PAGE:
Student-athlete of the Week: Andy Worrell
October 2, 2019
Scoring goals isn't Andy Worrell's specialty, but the Cougars' defender knows a good opportunity when he sees it. Luckily for the Cougars, the 6'-6" senior was uniquely positioned to take advantage of one against Littleton on Sept. 24.
"Carter [Kruse] played me a great ball across and I knew they couldn't rise up as high as me, so I just went up and tried to make a play," Worrell said of the heads-up play that broke a 0-0 tie in the second half. "It came off my shoulder more than my head, but no matter how it comes off, a goal is a goal. Being able to rise to the occasion when the team needed a boost the most is awesome."
Worrell's goal eventually stood as the game winner, and may have saved Niwot's season. A loss to the Lions would have meant a big drop in Niwot's Class 4A RPI ranking, possibly putting the postseason out of reach. In the week since, Niwot has improved to 5-4, and Worrell can feel momentum shifting for the Cougars.
"We had a hard schedule to start the year, but we've learned from it and have made steps in the right direction. Now it's all about getting better each and every day, and making that push into playoffs... But I know if we keep growing, we will like our position at the end of the season."
According to head coach Stephen Dimit, the Littleton game isn't the first time Worrell provided a timely boost to his team in 2019. The veteran defender has emerged as a vocal leader for the Cougars this season, both on and off the field.
"He was the guy getting everyone together over the summer to train and improve," Dimit said. "His team trusts him to give everything he has for the group, and they know that he is always going to lead with his voice and by example. He has also forged a great partnership with his other center back, Carter Kruse, who sent him the ball, and it was great to see the two of them connect for a game winner."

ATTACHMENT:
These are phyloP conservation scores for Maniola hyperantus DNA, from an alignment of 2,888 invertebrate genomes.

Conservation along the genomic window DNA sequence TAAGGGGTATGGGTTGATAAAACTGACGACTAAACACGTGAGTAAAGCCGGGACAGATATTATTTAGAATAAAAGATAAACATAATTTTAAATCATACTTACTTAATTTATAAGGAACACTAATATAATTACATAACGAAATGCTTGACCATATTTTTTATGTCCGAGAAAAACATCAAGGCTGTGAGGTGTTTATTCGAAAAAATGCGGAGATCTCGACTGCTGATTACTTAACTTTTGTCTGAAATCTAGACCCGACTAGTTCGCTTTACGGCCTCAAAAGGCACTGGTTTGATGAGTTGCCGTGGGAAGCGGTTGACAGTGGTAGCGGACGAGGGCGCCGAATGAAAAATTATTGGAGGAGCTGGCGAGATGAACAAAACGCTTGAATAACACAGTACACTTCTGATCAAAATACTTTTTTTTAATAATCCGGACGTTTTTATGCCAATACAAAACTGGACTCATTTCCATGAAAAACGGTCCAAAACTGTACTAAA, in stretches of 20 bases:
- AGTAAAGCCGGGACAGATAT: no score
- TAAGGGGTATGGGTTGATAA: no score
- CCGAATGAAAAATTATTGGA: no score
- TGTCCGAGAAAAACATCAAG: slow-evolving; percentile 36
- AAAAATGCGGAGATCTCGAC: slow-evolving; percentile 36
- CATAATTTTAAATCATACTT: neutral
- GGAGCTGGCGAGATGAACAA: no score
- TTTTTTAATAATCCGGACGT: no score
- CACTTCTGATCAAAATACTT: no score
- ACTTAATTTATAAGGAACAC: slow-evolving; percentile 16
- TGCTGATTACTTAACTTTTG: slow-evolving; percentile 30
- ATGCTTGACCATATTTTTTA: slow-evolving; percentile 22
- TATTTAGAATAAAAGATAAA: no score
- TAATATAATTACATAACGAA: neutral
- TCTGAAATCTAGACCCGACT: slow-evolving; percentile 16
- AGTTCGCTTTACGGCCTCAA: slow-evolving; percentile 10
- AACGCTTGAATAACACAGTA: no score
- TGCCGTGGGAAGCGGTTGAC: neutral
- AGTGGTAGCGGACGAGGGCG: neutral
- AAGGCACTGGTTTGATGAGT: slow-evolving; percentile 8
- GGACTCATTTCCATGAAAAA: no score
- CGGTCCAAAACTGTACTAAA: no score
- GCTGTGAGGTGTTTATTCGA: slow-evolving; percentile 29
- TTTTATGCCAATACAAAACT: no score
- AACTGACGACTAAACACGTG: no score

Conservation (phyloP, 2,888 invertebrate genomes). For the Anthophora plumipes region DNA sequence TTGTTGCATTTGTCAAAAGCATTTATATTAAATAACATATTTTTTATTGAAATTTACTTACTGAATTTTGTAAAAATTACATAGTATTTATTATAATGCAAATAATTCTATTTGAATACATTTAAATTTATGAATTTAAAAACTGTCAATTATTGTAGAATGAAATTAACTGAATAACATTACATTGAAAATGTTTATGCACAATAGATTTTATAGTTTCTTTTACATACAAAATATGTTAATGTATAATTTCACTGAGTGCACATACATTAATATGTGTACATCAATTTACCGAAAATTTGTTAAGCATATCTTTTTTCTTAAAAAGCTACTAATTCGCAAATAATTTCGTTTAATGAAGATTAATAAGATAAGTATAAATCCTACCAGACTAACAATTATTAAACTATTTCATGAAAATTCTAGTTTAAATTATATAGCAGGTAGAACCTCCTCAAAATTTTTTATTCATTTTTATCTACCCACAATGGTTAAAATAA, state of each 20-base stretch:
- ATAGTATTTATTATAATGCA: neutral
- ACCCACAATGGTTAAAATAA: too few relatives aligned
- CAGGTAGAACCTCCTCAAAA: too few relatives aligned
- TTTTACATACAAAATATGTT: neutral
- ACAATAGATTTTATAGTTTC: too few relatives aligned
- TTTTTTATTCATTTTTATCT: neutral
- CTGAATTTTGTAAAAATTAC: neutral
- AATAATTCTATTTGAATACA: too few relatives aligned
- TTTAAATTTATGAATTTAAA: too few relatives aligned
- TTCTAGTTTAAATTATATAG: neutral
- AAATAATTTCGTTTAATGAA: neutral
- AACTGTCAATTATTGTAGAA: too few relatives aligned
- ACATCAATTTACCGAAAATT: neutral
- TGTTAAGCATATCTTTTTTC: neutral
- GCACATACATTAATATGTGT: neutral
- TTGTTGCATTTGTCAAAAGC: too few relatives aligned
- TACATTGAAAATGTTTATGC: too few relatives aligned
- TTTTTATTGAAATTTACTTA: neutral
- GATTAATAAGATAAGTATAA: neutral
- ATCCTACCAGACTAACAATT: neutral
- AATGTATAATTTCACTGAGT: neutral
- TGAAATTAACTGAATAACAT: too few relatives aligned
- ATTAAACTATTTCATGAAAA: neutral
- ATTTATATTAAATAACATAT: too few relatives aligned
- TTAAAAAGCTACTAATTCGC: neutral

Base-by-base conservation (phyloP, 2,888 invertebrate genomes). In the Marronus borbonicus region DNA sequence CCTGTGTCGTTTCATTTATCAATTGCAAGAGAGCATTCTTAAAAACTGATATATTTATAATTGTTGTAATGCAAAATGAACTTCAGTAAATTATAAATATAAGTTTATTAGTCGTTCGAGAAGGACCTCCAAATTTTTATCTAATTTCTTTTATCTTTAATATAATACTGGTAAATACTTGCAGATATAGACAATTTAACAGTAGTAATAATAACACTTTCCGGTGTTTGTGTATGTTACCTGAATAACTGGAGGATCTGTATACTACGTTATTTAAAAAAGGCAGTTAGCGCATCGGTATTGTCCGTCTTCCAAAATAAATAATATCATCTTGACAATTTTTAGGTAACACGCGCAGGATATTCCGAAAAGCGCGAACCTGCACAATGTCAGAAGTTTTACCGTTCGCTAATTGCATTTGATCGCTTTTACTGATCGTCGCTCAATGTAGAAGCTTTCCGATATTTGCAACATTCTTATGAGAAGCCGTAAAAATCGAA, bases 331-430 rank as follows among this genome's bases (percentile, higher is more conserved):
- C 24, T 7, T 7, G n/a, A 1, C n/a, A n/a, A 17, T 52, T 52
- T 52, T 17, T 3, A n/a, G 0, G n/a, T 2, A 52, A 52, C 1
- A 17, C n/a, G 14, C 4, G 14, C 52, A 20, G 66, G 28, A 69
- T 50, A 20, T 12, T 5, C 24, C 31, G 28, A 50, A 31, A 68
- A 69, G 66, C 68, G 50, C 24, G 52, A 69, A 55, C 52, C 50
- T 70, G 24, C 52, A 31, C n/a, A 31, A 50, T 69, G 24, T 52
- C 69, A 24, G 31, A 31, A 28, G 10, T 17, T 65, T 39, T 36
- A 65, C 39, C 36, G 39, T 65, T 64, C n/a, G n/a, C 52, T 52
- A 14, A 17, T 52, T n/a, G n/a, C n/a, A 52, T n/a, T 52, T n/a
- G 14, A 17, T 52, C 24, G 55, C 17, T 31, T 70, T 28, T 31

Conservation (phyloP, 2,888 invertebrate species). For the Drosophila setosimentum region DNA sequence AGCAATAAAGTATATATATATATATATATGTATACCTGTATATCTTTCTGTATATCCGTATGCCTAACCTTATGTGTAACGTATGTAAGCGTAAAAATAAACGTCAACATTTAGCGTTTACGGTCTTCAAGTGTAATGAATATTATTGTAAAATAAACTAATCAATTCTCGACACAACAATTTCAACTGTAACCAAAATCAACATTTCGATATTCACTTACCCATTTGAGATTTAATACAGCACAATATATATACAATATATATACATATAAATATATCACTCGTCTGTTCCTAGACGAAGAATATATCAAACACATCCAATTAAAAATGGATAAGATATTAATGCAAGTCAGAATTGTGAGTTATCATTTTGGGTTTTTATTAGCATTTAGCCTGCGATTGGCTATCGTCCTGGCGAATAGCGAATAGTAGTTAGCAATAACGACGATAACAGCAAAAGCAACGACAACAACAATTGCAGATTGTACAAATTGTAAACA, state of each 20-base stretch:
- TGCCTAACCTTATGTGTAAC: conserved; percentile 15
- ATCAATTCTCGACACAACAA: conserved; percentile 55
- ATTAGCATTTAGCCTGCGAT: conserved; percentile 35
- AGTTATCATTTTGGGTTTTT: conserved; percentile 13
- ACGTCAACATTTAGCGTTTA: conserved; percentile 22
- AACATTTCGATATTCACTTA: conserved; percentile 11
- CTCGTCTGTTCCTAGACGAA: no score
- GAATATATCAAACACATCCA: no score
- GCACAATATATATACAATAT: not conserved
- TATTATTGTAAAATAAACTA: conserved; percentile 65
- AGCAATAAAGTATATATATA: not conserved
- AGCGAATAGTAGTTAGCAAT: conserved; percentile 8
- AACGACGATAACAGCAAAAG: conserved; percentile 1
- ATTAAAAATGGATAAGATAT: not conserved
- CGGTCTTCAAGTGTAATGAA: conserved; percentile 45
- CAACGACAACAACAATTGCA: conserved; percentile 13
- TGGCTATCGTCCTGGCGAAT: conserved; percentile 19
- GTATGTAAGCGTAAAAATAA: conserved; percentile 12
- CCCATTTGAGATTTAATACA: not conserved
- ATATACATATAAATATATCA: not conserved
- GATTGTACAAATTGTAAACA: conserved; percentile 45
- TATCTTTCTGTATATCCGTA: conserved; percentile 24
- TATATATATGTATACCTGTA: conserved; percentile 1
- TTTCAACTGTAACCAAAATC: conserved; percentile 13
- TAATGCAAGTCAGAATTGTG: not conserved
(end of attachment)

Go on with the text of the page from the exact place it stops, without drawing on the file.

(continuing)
When he's not patrolling the backfield for Niwot, the cheery Worrell engages in a wide variety of activities, from snow-boarding to volunteering with at National Sports Center for the Disabled, in order to avoid becoming "one-dimensional." He has also kept his options open in the classroom, with a mixed course load of AP and IB courses in his senior year. After graduation, he plans to study business at CU or NYU, and would like to eventually pursue a career in sports management.
However, unlike many of his peers, Worrell wants to make the most of his final year in high school, rather than gaze too far down the road.
"Enjoying what you're doing is important, and I think senior year is a great time to continue to grow and learn about who you want to be," he said. "So enjoying each day and not stressing about school is important for me. I like to keep things in perspective, and in the long run, I know to enjoy the little things and not worry too much if I'm having a good time."